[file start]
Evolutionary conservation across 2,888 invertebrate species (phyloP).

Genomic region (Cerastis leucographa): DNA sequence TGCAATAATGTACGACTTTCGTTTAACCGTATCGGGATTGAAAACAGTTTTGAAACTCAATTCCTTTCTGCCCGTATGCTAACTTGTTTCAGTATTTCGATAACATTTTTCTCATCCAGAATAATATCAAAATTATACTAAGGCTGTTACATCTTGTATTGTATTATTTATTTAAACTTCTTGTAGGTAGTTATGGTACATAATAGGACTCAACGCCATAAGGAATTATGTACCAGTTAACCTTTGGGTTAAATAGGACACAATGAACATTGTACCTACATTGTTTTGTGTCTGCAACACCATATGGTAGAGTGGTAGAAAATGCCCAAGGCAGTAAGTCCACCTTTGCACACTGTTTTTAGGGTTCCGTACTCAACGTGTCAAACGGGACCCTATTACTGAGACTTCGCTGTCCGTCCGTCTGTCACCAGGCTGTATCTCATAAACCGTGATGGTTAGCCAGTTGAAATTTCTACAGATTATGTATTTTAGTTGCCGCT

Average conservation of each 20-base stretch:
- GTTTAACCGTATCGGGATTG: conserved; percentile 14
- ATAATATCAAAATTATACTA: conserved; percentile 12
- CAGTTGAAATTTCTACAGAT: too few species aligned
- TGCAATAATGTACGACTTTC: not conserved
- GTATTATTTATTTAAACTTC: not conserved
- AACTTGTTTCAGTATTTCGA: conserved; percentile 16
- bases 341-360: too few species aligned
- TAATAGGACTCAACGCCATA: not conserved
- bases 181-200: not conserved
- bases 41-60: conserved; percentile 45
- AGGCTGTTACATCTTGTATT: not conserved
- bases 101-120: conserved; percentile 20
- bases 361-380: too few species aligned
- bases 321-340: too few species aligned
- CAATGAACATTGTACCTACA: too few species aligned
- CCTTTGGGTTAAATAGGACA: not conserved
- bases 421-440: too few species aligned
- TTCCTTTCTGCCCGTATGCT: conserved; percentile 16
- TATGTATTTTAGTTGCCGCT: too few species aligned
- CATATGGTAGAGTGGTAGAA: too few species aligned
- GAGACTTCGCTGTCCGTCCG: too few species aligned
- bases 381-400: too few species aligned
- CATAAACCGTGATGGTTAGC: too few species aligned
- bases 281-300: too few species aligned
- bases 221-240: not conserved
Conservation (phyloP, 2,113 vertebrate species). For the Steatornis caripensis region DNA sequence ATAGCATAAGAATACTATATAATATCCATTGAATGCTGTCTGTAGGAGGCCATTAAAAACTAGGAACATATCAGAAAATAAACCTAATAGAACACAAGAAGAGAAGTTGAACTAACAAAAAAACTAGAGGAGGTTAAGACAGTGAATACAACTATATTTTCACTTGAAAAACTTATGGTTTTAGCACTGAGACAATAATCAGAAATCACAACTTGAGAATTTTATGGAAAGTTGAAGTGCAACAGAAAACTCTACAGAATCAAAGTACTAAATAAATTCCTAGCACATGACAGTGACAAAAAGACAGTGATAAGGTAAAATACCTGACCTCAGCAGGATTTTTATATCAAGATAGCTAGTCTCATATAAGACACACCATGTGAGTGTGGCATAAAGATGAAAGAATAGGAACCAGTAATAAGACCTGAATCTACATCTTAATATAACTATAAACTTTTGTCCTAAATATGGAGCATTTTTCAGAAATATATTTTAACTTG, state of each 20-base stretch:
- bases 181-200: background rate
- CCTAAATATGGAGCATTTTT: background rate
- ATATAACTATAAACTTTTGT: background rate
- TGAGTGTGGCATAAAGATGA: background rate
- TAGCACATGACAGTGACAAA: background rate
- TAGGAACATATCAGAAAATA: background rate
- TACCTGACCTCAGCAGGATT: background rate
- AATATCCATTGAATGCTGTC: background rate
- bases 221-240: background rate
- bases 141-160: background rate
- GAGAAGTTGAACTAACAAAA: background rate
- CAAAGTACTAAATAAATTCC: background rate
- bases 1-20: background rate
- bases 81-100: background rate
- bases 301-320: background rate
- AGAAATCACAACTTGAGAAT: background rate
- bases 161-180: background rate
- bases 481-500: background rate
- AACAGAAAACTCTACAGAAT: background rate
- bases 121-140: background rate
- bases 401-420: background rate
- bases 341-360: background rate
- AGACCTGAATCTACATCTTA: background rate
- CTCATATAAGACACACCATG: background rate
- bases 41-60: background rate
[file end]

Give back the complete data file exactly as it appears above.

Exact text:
Evolutionary conservation across 2,888 invertebrate species (phyloP).

Genomic region (Cerastis leucographa): DNA sequence TGCAATAATGTACGACTTTCGTTTAACCGTATCGGGATTGAAAACAGTTTTGAAACTCAATTCCTTTCTGCCCGTATGCTAACTTGTTTCAGTATTTCGATAACATTTTTCTCATCCAGAATAATATCAAAATTATACTAAGGCTGTTACATCTTGTATTGTATTATTTATTTAAACTTCTTGTAGGTAGTTATGGTACATAATAGGACTCAACGCCATAAGGAATTATGTACCAGTTAACCTTTGGGTTAAATAGGACACAATGAACATTGTACCTACATTGTTTTGTGTCTGCAACACCATATGGTAGAGTGGTAGAAAATGCCCAAGGCAGTAAGTCCACCTTTGCACACTGTTTTTAGGGTTCCGTACTCAACGTGTCAAACGGGACCCTATTACTGAGACTTCGCTGTCCGTCCGTCTGTCACCAGGCTGTATCTCATAAACCGTGATGGTTAGCCAGTTGAAATTTCTACAGATTATGTATTTTAGTTGCCGCT

Average conservation of each 20-base stretch:
- GTTTAACCGTATCGGGATTG: conserved; percentile 14
- ATAATATCAAAATTATACTA: conserved; percentile 12
- CAGTTGAAATTTCTACAGAT: too few species aligned
- TGCAATAATGTACGACTTTC: not conserved
- GTATTATTTATTTAAACTTC: not conserved
- AACTTGTTTCAGTATTTCGA: conserved; percentile 16
- bases 341-360: too few species aligned
- TAATAGGACTCAACGCCATA: not conserved
- bases 181-200: not conserved
- bases 41-60: conserved; percentile 45
- AGGCTGTTACATCTTGTATT: not conserved
- bases 101-120: conserved; percentile 20
- bases 361-380: too few species aligned
- bases 321-340: too few species aligned
- CAATGAACATTGTACCTACA: too few species aligned
- CCTTTGGGTTAAATAGGACA: not conserved
- bases 421-440: too few species aligned
- TTCCTTTCTGCCCGTATGCT: conserved; percentile 16
- TATGTATTTTAGTTGCCGCT: too few species aligned
- CATATGGTAGAGTGGTAGAA: too few species aligned
- GAGACTTCGCTGTCCGTCCG: too few species aligned
- bases 381-400: too few species aligned
- CATAAACCGTGATGGTTAGC: too few species aligned
- bases 281-300: too few species aligned
- bases 221-240: not conserved
Conservation (phyloP, 2,113 vertebrate species). For the Steatornis caripensis region DNA sequence ATAGCATAAGAATACTATATAATATCCATTGAATGCTGTCTGTAGGAGGCCATTAAAAACTAGGAACATATCAGAAAATAAACCTAATAGAACACAAGAAGAGAAGTTGAACTAACAAAAAAACTAGAGGAGGTTAAGACAGTGAATACAACTATATTTTCACTTGAAAAACTTATGGTTTTAGCACTGAGACAATAATCAGAAATCACAACTTGAGAATTTTATGGAAAGTTGAAGTGCAACAGAAAACTCTACAGAATCAAAGTACTAAATAAATTCCTAGCACATGACAGTGACAAAAAGACAGTGATAAGGTAAAATACCTGACCTCAGCAGGATTTTTATATCAAGATAGCTAGTCTCATATAAGACACACCATGTGAGTGTGGCATAAAGATGAAAGAATAGGAACCAGTAATAAGACCTGAATCTACATCTTAATATAACTATAAACTTTTGTCCTAAATATGGAGCATTTTTCAGAAATATATTTTAACTTG, state of each 20-base stretch:
- bases 181-200: background rate
- CCTAAATATGGAGCATTTTT: background rate
- ATATAACTATAAACTTTTGT: background rate
- TGAGTGTGGCATAAAGATGA: background rate
- TAGCACATGACAGTGACAAA: background rate
- TAGGAACATATCAGAAAATA: background rate
- TACCTGACCTCAGCAGGATT: background rate
- AATATCCATTGAATGCTGTC: background rate
- bases 221-240: background rate
- bases 141-160: background rate
- GAGAAGTTGAACTAACAAAA: background rate
- CAAAGTACTAAATAAATTCC: background rate
- bases 1-20: background rate
- bases 81-100: background rate
- bases 301-320: background rate
- AGAAATCACAACTTGAGAAT: background rate
- bases 161-180: background rate
- bases 481-500: background rate
- AACAGAAAACTCTACAGAAT: background rate
- bases 121-140: background rate
- bases 401-420: background rate
- bases 341-360: background rate
- AGACCTGAATCTACATCTTA: background rate
- CTCATATAAGACACACCATG: background rate
- bases 41-60: background rate